Gary Perkins survived the 1974 Xenia tornado by hiding under a desk.

In 1974, I lived in Yellow Springs, Ohio, ten miles from Xenia.  One of the worst tornadoes on record hit Xenia that spring.  I remember only a few things about that day: hiding under a heavy blanket in my bathtub; a hail-ball the size of a softball (maybe smaller: I was a kid) that kept for a long time in my freezer; the way Xenia looked like a clearcut forest for years afterwards.  Even as they recreated buildings, they couldn’t rebuilt trees.

I still live about ten miles from Xenia, a town that has traditionally been  plagued by tornadoes.  I’ve been processing my fear of tornadoes ever since 1974.  They haunt my dreams and fiction.  Last summer I wrote a poem (or something that might some day be a poem) about those springs of childhood, memories of many green skies.   So, knowing there’d be “weather” tonight, upon hearing a continuous tornado warning siren, I interrupted bedtime reading to take my daughter, who hadn’t napped, down to the basement.  I took the flashlight and phone, and my laptop, which is the only source of live information (live streaming TV station audio, as we don’t have cable) and explained calmly why we had to go down there, trying not to scare her.  Within a few moments, she said, “I’m afraid!”  She seemed to be trying on the costume of “afraid” more than feeling real fear.  The storm passed (three-inch hail through Xenia, in fact) and we went back upstairs.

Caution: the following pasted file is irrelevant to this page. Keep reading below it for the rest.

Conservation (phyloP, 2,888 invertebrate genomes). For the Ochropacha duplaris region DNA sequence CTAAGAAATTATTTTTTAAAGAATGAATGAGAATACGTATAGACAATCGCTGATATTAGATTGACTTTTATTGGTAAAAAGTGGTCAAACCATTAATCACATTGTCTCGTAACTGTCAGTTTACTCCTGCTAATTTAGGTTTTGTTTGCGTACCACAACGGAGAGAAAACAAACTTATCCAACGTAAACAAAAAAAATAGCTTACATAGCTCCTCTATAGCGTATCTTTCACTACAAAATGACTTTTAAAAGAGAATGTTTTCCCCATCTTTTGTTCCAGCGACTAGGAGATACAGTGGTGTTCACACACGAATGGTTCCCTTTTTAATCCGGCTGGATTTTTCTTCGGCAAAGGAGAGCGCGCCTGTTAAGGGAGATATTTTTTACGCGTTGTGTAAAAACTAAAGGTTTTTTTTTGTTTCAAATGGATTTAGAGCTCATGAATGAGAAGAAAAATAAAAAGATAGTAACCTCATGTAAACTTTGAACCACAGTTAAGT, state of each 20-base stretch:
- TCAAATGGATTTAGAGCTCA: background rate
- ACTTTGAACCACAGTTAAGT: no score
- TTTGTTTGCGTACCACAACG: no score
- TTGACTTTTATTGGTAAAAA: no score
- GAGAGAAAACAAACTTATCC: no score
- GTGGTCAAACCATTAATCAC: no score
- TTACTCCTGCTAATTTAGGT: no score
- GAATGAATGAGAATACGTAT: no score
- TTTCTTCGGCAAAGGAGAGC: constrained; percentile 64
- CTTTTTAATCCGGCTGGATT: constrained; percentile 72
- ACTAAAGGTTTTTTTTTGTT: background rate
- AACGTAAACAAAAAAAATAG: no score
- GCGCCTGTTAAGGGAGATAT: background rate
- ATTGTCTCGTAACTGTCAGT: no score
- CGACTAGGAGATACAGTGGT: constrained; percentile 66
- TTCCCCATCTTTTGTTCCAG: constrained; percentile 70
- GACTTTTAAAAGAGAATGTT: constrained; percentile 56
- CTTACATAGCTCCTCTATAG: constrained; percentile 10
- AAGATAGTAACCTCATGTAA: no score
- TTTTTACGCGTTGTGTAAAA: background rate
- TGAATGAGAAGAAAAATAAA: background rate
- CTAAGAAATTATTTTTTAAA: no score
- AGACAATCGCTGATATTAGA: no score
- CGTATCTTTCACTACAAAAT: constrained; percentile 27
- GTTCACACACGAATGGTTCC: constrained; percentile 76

I imagine my fear of “weather” is something like what children of the Cold War grew up with: the duck and cover mentality.  (You want to see something interesting, go here.)  I need to work it out, find a way to let go of the freak-out while keeping myself and my family sanely safe.  I don’t want to be alarmist about green skies.  Just because I have a visceral memory of that time, I don’t want to pass it along to my daughter.

But how?

4 thoughts on “Fear

  1. Rebecca, my memories of that terrible day in 1974 scarred me as well. I lived in Miamisburg then, and can remember that day top to bottom as though it all occurred yesterday.

    I also remember getting the next Sunday’s paper, which listed the names of the people killed in Xenia and told stories about their lives and what they were doing when the tornado hit. Those people looked like me and people I knew.

    I realized a disaster like that can happen to anybody.

    For many years after that, whenever the sky turned green or the NWS issued a tornado warning, I basically panicked. I didn’t go a good job of not passing this on to my daughter, Lauren. When she was three, she ran around the baby sitter’s house yelling, “It’s a benado attack! It’s a benado attack!” Poor kid!

    However, Lauren now has a different view. Somehow she’s gotten over my bad parenting, and she’s raising her kid to feel strong and secure.

    So, even if we mess up, there’s still hope. :)

    Thanks for your post!

  2. Lisa, thanks: you give me hope! Last night, Merida slipped and said “tomato” instead of “tornado” so that puts things in perspective. And when I can be sort of unattached and philosophical about it, I know that we have no idea how much time we have left, any of us, so we better focus on the present. Still, hard to practice.

  3. Having lived through the Wichita Falls tornado in 1979, I don’t think you’re overreacting. It is very reasonable to head for the basement during a tornado warning, and a green sky still scares the bejesus out of me.
    And given the wild weather we’ve had this spring, and the likelihood that we’ll see more and more of it with climate change, learning a healthy respect for tornadoes is not a bad thing.

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